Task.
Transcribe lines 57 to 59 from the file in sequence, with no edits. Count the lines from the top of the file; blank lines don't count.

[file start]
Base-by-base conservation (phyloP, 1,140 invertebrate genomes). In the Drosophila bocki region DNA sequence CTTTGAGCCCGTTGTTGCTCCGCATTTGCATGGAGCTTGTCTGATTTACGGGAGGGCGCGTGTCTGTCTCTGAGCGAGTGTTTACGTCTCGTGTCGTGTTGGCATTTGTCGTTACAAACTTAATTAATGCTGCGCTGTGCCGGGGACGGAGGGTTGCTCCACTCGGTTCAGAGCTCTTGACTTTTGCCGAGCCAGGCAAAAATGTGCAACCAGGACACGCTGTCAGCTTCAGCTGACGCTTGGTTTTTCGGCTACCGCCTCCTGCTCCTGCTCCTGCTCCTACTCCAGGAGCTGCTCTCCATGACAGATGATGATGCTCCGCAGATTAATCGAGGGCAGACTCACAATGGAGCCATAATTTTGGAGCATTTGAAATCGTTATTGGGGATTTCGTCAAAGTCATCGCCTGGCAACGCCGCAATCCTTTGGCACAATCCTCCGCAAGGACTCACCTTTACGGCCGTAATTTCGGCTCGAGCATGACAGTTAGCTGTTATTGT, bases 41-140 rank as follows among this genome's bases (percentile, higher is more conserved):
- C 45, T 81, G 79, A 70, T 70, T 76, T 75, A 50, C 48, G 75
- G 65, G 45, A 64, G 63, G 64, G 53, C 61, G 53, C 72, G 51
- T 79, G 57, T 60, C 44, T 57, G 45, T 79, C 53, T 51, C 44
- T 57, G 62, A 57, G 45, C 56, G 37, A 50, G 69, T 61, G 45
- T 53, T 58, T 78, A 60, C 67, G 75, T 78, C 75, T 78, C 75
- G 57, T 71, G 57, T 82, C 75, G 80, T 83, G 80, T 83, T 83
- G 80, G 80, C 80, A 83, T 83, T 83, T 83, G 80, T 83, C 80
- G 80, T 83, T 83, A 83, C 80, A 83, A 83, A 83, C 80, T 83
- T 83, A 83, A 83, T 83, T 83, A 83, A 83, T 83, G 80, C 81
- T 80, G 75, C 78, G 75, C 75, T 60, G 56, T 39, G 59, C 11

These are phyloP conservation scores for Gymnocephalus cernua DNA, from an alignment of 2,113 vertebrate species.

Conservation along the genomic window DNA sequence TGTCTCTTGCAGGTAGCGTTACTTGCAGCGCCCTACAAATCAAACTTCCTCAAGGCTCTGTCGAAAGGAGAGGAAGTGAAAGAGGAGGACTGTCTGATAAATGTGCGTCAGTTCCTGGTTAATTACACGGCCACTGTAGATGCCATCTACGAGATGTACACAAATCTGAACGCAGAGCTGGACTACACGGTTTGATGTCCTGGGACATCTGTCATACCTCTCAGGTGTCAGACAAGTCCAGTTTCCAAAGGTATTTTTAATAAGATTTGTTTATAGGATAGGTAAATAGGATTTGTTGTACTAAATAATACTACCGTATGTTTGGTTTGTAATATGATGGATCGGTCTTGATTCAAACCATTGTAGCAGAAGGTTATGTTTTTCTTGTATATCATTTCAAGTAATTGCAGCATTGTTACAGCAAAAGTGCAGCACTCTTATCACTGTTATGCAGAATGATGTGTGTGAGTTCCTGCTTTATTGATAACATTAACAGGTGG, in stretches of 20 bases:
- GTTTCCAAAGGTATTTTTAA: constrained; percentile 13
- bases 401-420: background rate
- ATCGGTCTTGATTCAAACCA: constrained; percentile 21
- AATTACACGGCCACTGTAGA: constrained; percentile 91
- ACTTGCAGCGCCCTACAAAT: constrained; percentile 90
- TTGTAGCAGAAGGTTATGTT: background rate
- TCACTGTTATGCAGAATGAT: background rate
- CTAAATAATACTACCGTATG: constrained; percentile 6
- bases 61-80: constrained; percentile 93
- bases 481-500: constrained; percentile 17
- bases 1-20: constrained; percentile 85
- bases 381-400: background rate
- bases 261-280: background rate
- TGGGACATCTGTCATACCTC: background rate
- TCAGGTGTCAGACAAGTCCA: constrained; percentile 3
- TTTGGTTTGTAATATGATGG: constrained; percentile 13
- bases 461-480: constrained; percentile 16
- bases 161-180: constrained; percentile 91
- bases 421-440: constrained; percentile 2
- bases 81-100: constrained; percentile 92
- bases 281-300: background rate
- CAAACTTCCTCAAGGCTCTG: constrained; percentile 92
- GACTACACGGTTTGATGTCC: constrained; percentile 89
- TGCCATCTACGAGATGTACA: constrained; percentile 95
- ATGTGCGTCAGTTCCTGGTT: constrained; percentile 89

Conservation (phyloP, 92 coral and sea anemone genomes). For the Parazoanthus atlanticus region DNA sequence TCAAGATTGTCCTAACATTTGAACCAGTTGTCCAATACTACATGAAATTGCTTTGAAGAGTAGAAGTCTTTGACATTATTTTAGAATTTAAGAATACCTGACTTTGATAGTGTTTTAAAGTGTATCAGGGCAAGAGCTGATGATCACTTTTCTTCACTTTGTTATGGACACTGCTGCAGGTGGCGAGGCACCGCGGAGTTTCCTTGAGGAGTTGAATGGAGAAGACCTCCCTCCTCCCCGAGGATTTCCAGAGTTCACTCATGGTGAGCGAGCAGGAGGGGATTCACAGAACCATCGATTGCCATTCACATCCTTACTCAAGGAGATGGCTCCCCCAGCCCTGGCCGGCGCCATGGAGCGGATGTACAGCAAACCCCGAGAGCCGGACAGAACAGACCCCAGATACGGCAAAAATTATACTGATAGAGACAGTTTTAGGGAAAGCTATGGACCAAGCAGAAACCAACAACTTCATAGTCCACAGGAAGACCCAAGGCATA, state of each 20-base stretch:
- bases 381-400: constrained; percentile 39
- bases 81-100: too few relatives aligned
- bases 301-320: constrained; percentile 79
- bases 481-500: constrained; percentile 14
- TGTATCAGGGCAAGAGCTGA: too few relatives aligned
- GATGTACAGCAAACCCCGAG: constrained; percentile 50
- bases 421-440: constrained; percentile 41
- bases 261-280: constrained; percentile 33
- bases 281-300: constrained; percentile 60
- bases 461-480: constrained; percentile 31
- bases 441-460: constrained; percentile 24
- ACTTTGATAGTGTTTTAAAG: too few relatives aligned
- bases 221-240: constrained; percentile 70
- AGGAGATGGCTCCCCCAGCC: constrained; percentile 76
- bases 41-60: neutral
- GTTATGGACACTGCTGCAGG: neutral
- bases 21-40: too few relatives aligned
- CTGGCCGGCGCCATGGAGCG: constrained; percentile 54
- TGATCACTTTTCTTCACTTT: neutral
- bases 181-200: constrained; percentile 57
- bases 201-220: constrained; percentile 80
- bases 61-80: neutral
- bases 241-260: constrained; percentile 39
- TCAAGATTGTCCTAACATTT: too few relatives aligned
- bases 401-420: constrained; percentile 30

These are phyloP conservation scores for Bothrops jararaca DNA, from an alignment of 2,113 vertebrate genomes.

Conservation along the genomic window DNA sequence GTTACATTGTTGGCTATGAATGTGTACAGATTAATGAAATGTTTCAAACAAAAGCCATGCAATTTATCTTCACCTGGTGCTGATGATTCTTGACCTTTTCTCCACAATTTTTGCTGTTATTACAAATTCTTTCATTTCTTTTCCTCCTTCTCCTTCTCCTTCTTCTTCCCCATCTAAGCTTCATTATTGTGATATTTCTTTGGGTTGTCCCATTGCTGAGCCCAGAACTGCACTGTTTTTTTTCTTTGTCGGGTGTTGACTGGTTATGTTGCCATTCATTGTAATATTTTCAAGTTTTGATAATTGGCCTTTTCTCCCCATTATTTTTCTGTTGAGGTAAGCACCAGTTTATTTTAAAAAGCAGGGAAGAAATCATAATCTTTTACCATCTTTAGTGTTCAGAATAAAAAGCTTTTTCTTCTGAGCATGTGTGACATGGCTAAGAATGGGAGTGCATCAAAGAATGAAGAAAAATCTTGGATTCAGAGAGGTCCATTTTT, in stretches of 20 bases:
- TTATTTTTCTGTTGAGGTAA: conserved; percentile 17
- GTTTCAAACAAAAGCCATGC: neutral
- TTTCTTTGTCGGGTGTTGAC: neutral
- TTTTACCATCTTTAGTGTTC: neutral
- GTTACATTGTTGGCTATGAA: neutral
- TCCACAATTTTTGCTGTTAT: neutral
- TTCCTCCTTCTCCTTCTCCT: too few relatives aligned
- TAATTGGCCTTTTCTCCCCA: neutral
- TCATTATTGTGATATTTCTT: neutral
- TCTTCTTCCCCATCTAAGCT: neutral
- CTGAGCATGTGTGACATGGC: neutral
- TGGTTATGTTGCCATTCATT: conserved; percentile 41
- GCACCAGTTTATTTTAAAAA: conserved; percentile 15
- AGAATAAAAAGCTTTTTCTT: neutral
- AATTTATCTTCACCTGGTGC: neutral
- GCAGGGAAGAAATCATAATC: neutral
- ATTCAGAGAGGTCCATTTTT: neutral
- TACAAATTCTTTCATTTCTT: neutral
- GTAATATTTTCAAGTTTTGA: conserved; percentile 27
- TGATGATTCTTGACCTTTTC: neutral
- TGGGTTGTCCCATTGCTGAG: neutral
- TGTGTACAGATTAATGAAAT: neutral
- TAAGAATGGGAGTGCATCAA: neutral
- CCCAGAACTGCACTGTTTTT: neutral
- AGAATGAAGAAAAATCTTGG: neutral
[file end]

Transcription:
- CTGGCCGGCGCCATGGAGCG: constrained; percentile 54
- TGATCACTTTTCTTCACTTT: neutral
- bases 181-200: constrained; percentile 57